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Tax Considerations for Selling Your Dental Practice

It’s no secret that there are many different aspects to consider when selling your dental practice. One of the many important facets of a dental practice sale is taxes. Unfortunately, sellers face a substantial income tax on the profits that they make from the sale. When selling a practice, the owner is taxed based on the difference between the sale price and the tax basis. While such takes can have a significant impact on the profit that the owner makes from the sale, there are measures one can take to reduce this effect. Minimizing taxes when selling your practice is essential, as it can end up saving you—or losing you—a substantial sum of money. Here are some important tax considerations for selling your dental practice.

Your practice is not taxed as one entity

One of the most important aspects of selling your dental practice—when it comes to taxes—is that your practice will not be taxed as a single entity. Instead, your practice will be taxed differently based on the variety of different assets that it contains. Such assets will typically include equipment, real property, goodwill, supplies, and patient records. Each of these assets adheres to different accounting and tax rules based on depreciation and time factors established by the IRS. The primary tax categories that a dental practice’s assets will fall under are ordinary income and long-term capital gain.

How to minimize taxes when selling your dental practice

As the seller of your practice, you have the advantage of being able to determine how your assets are allocated. As such, you’ll be able to divide the sale in a way that is optimally advantageous to you. To maximize the value of your practice, you should attempt to strategically place most of the practice sale income in assets that are taxed as long-term capital gains.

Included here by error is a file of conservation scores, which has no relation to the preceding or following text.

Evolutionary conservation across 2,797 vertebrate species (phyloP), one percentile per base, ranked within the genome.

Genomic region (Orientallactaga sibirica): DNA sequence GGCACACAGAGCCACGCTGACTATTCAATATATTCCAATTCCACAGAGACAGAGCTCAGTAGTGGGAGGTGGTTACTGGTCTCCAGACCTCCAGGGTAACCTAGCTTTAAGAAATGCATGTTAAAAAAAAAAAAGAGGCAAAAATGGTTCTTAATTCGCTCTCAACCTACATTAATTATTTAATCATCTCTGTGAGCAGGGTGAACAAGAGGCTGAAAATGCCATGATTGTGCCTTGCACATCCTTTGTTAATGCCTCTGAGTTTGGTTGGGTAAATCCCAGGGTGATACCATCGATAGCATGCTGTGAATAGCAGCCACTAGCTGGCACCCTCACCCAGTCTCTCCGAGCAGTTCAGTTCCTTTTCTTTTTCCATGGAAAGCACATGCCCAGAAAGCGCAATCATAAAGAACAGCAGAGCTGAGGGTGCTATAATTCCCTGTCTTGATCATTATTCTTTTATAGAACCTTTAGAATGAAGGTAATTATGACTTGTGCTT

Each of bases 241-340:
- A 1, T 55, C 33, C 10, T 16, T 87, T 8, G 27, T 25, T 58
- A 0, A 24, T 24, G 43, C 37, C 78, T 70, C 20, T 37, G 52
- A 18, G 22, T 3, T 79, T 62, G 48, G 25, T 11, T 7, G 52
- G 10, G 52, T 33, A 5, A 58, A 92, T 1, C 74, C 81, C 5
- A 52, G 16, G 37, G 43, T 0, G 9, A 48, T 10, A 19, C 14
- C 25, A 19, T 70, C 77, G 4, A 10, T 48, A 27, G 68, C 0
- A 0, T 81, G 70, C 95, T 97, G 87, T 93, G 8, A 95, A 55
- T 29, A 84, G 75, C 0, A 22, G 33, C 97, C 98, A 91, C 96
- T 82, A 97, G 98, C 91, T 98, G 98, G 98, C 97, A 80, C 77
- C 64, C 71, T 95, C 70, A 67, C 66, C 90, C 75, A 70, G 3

Long-term capital gains tax is applied to profits from the sale of an asset that will hold for more than a year. The tax rate for such assets will depend on your taxable income and filing status but are generally lower than short-term capital gains tax rates. Examples of long-term capital gain include practice goodwill, patient records, and real property.

Ordinary income, on the other hand, refers to items such as office supplies, furniture, fixtures, and dental equipment. Rather than growing over time, their value depreciates. As a result, such items are valued based on their original purchase price minus their claimed depreciation. Thus, placing your practice sale income in such assets is unadvisable.

Generally, the goodwill of the practice will largely comprise the value of a practice. As a result, the amount of taxes that the practice owner owns following the sale are reduced.

Because taxes are such a significant and intimidating factor in your practice sale, hiring a professional agency to help with your dental practice transition is often the best route.

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